This Saturday myself and three of my classmates participated in the Tour de Troit. It is a 30 mile bike ride around the city of Detroit. Roads are closed off and around 6,000 cyclists can take a leisurely ride around the city. I am not from Michigan and I have not spent a lot of time in Detroit. I have gone into the city for the occasional Tigers game and I ran in the relay event of the Detroit Marathon last year. Those weren’t really great ways of seeing the city. The Tour de Troit was unique because I could see a huge number of Detroit neighborhoods over the course of a few hours. We were all very impressed with how much the city varies. There were long stretches of abandoned factories, which are so frequently associated with Detroit. We also saw neighborhoods filled with row houses and families, as well as streets lined with large, ornate homes. The Tour de Troit also includes Bell Island, which I had never even heard of before. The island is incredibly green and the water around it was very blue that day, completely unlike urban bodies of water that I’ve seen back on the East Coast. The entire event felt very surreal. I am used to biking in streets that are filled with cars, and yesterday was a very cathartic experience after spending years being bullied by motorists. But perhaps the most relaxing part of the day was being outside with other medical students and not talking about physiology, drugs, or diseases.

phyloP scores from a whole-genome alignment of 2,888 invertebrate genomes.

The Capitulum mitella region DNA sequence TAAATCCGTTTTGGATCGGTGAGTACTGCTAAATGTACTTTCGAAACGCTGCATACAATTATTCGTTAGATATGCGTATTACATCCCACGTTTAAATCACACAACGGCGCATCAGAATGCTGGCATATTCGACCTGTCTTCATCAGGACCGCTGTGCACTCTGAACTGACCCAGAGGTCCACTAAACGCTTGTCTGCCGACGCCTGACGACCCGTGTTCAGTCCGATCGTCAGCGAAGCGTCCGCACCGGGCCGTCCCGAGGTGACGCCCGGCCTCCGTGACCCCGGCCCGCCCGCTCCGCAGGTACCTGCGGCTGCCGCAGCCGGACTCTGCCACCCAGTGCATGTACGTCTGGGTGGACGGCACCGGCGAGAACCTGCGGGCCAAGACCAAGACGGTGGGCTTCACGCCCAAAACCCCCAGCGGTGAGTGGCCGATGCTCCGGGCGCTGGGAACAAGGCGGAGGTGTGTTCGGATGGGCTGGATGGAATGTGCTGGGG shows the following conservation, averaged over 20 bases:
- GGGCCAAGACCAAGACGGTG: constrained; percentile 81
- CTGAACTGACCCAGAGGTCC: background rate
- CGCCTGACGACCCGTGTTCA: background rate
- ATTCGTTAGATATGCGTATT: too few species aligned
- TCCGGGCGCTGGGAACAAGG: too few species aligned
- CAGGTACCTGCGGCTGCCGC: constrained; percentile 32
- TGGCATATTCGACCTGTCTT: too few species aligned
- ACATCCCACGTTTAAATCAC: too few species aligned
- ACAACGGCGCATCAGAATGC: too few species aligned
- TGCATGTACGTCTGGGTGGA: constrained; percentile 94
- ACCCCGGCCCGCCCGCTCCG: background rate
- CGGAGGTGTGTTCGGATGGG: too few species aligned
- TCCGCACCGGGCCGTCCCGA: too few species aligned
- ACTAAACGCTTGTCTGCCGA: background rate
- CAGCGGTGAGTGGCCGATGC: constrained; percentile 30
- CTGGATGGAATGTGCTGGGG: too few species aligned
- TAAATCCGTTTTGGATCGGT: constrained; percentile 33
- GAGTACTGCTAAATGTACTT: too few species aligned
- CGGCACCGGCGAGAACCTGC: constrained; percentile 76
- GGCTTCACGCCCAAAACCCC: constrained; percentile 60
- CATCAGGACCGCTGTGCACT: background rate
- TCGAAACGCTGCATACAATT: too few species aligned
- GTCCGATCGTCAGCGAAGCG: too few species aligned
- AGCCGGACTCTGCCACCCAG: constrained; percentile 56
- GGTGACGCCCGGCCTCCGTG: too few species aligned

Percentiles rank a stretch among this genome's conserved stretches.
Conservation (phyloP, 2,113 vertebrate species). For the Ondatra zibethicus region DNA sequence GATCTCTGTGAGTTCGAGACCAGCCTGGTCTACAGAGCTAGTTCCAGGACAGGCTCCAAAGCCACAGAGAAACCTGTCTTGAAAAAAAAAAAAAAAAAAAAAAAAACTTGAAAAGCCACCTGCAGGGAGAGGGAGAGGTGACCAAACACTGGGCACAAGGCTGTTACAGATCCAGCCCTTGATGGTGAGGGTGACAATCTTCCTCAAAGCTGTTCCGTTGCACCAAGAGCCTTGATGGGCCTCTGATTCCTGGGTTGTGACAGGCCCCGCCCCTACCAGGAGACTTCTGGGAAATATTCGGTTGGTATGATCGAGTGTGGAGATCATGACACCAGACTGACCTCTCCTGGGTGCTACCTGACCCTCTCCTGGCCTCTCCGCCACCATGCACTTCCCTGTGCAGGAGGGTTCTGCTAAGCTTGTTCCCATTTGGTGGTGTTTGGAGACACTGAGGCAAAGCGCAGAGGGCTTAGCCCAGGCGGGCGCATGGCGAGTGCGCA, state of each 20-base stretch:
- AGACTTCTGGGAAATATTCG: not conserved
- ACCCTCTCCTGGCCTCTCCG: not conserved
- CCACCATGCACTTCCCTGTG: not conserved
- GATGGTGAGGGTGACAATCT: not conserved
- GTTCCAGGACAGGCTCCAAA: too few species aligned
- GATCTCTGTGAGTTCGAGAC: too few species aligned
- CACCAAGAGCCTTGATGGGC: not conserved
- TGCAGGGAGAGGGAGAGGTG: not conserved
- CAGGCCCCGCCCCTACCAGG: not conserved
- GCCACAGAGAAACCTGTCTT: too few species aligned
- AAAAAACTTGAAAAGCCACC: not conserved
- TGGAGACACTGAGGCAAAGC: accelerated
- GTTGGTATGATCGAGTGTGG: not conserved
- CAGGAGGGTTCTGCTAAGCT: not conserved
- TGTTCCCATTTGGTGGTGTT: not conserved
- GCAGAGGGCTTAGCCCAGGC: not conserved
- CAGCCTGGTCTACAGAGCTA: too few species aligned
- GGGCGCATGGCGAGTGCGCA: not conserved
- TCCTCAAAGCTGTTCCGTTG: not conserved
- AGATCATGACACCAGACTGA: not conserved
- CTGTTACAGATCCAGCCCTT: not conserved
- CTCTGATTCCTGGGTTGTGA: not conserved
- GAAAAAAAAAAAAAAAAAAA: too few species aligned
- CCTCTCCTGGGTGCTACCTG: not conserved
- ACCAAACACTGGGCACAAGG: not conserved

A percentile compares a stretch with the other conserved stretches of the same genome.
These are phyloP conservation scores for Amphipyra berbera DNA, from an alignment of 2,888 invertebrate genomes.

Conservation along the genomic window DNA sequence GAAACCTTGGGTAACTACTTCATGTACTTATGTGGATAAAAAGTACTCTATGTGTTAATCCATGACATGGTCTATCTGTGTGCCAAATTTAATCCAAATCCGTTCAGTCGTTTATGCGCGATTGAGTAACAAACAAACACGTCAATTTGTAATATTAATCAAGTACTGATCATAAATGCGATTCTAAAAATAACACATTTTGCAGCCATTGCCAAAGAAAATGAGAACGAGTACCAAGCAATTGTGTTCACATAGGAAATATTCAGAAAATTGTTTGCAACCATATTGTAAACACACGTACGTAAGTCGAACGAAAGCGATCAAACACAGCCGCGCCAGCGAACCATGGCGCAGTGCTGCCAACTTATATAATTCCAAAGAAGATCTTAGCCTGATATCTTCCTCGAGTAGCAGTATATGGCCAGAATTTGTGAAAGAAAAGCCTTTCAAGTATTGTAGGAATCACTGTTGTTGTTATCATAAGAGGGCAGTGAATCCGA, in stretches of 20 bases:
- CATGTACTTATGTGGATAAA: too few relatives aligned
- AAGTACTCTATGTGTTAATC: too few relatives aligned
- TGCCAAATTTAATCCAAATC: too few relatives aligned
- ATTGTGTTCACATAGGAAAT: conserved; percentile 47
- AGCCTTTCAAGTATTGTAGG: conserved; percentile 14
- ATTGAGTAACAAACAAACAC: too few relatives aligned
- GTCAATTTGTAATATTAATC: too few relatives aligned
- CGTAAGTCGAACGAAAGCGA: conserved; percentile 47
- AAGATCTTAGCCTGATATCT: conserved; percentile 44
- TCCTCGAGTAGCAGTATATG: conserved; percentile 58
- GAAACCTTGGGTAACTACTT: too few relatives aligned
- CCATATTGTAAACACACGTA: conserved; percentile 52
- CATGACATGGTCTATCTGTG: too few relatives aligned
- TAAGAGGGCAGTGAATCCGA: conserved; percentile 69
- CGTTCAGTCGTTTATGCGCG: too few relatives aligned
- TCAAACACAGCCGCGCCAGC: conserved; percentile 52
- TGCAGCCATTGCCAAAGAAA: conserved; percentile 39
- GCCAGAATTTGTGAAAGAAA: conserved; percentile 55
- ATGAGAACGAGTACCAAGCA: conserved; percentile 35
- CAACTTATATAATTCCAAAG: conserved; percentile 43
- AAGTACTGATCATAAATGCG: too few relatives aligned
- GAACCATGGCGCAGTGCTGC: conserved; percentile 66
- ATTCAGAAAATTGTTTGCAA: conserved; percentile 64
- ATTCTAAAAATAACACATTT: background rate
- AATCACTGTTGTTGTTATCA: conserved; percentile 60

I’m back in Ann Arbor for the start of M2 year. By now, the first year medical students have begun their classes and we have less than a week before we begin M2 Cardiology. I remember seeing the M2 schedule last year and thinking that I could never learn that much material. I was unsure of whether or not I’d even be able to handle the first year of medical school. Looking back, I’m amazed at how much more confidence I have one year later. The first year of medical was difficult. But there was an incredible amount of support from my instructors and peers. It is challenging for nontraditional students to start up academics again. I had worked for two years before starting at Michigan. Majoring in history, I was shocked that I even got into a school as prestigious as Michigan. Even though I got through every sequence, I don’t feel that I found my stride until spring. A large part of that was just learning how to study for medical school. But I never regretted my decision and I always had someone to talk to when I was stressed. Now, my biggest concern is whether or not United airlines will find my lost luggage, so that I can get my running shoes back and enjoy this beautiful weather. It is extremely encouraging to see how much I’ve changed over the past year. I’m excited to see how I will be feeling this time next year when I’m finally in my clinical training.